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American Volunteers Refuse to Abandon Syria's Children

Lina Sergie Attar and Kinda Hibrawi helped launch Karam Foundation, a U.S. charity to aid Syrians in need, especially children.
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Lina Sergie Attar cries as she says goodbye to the Syrian refugee children of Al Salam school in Reyhanli, Turkey. A second-generation Syrian-American from Illinois, she has made deep connections in the short time she has been here.

"I try and hide the tears from them but it is very difficult," she said. "We try to tell them ‘Stay positive, being a Syrian refugee is not going to limit your possibilities in the world.’ But in our hearts we know the truth, and we know the conflict we’re in the middle of.

"When you leave, you can’t help but remember where you’re leaving. And we’re going back to our lives in America. It’s hard to keep a smile when we’re saying goodbye. Inside, our hearts are breaking."

Sergie Attar, 40, a mother of two and a writer and architect, and painter Kinda Hibrawi, 36, helped launch Karam Foundation, a U.S. charity to aid Syrians in need, especially children. “Our job is to try to bring as much hope as possible,” Hibrawi said. The pair now run the charity full-time.

They have raised enough money to pay for a new computer lab for Al Salam school, with 22 computers.

Sergie Attar says computers need to play a key part in the education for these refugee children because "they need to understand that the world is much bigger than they know and that they can connect with people and they can learn new skills and learn technology that the whole world is connected to."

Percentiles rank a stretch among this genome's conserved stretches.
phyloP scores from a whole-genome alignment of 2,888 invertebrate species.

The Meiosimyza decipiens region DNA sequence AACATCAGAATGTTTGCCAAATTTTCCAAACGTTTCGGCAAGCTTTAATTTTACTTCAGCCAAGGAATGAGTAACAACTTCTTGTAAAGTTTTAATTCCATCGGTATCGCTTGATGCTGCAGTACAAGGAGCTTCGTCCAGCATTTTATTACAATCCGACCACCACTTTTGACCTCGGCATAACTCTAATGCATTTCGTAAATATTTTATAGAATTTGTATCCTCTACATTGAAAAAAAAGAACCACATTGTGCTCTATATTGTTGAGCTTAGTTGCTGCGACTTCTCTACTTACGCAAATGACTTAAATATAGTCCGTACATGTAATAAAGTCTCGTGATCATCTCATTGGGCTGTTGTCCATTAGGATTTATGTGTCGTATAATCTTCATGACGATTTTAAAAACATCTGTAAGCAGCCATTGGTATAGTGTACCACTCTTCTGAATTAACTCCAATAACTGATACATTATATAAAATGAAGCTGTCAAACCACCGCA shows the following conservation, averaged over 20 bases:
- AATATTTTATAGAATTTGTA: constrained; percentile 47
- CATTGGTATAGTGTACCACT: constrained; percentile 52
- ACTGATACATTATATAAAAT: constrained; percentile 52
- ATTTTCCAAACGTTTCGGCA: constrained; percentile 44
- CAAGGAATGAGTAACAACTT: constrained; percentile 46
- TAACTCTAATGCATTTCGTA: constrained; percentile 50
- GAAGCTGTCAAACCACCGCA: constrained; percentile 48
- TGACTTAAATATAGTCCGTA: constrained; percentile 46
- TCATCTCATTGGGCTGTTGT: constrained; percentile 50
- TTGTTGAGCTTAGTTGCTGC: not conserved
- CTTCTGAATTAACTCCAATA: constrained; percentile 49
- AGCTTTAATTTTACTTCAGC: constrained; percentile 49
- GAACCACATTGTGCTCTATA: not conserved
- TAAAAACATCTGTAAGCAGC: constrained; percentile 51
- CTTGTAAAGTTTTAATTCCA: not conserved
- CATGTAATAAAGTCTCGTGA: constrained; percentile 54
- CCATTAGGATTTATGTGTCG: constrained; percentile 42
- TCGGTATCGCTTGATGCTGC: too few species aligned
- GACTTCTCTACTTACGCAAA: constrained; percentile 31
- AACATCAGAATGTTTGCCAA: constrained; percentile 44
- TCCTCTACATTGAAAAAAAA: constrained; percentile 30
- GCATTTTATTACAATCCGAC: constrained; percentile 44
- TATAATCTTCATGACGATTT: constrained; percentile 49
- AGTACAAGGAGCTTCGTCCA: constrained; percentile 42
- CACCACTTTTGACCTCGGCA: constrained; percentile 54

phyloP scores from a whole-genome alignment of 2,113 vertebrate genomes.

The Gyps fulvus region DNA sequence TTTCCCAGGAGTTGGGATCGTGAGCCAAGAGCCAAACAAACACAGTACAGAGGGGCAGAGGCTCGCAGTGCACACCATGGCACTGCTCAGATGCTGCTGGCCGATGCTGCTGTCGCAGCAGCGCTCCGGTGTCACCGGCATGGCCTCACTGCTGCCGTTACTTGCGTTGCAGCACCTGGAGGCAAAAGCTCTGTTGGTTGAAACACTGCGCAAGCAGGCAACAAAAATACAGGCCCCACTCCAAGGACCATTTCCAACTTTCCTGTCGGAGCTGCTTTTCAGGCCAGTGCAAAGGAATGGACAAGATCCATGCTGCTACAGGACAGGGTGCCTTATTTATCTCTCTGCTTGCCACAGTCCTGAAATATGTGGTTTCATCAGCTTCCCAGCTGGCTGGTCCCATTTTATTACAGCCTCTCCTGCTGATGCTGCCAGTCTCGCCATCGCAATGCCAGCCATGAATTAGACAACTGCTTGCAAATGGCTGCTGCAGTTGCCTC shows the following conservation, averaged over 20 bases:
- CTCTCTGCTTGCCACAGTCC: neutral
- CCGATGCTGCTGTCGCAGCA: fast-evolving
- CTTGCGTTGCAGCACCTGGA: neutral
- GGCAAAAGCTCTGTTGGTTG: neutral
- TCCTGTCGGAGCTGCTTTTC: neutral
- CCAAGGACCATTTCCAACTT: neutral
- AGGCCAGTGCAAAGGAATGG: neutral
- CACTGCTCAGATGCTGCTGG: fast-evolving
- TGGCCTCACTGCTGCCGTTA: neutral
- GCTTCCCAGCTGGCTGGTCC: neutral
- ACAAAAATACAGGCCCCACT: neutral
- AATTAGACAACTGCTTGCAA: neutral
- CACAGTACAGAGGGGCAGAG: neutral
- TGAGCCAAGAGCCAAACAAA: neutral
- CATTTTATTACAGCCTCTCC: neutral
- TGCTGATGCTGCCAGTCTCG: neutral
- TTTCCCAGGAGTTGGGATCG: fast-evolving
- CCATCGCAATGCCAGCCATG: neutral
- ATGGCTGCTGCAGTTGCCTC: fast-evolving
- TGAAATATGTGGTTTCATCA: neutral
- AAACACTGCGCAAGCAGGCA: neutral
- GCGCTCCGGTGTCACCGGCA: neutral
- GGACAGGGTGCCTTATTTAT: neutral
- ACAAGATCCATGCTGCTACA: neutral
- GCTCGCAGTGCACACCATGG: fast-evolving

In November, the women brought 22 volunteers to the school for a mentoring program. The students in grades 10-12 are taught everything from computer lessons and chess to lectures on how to become entrepreneurs. The youngsters at the school include many girls.

"We were surprised that a lot of these girls wanted to be lawyers and doctors and mathematicians, archeologists, all these fantastic things," said Hibrawi. "So we decided if there is a way we can bring other leaders to influence them, inspire them and give them these skills, then maybe it can happen for them."

This is their third visit to the school.

"When we’re in the States and planning the program, at times we are so overwhelmed by the magnitude of the numbers of kids," Sergie Attar said. "The numbers of refugees, the numbers of displaced. But when you come, to be honest, we forget the outside world."

Sergie Attar, the trained architect, said one child refused to draw his future home in Syria during an exercise last year. "This specific child couldn’t do the exercise. He said ‘I don’t have a future, I won’t draw my home in the future. I just want to grow up really fast and die.

"Yesterday I saw him one year later, he ran up to me, he hugged me. He said 'I remember you.'" Sergie Attar said this time, he drew his future home. "For the first time, it’s not actually another home. He drew his home."

"It’s important they don’t feel abandoned," Hibrawi said. "Creating those bonds, creating those relationships, making them feel like we are returning. That’s really key to the work we do."

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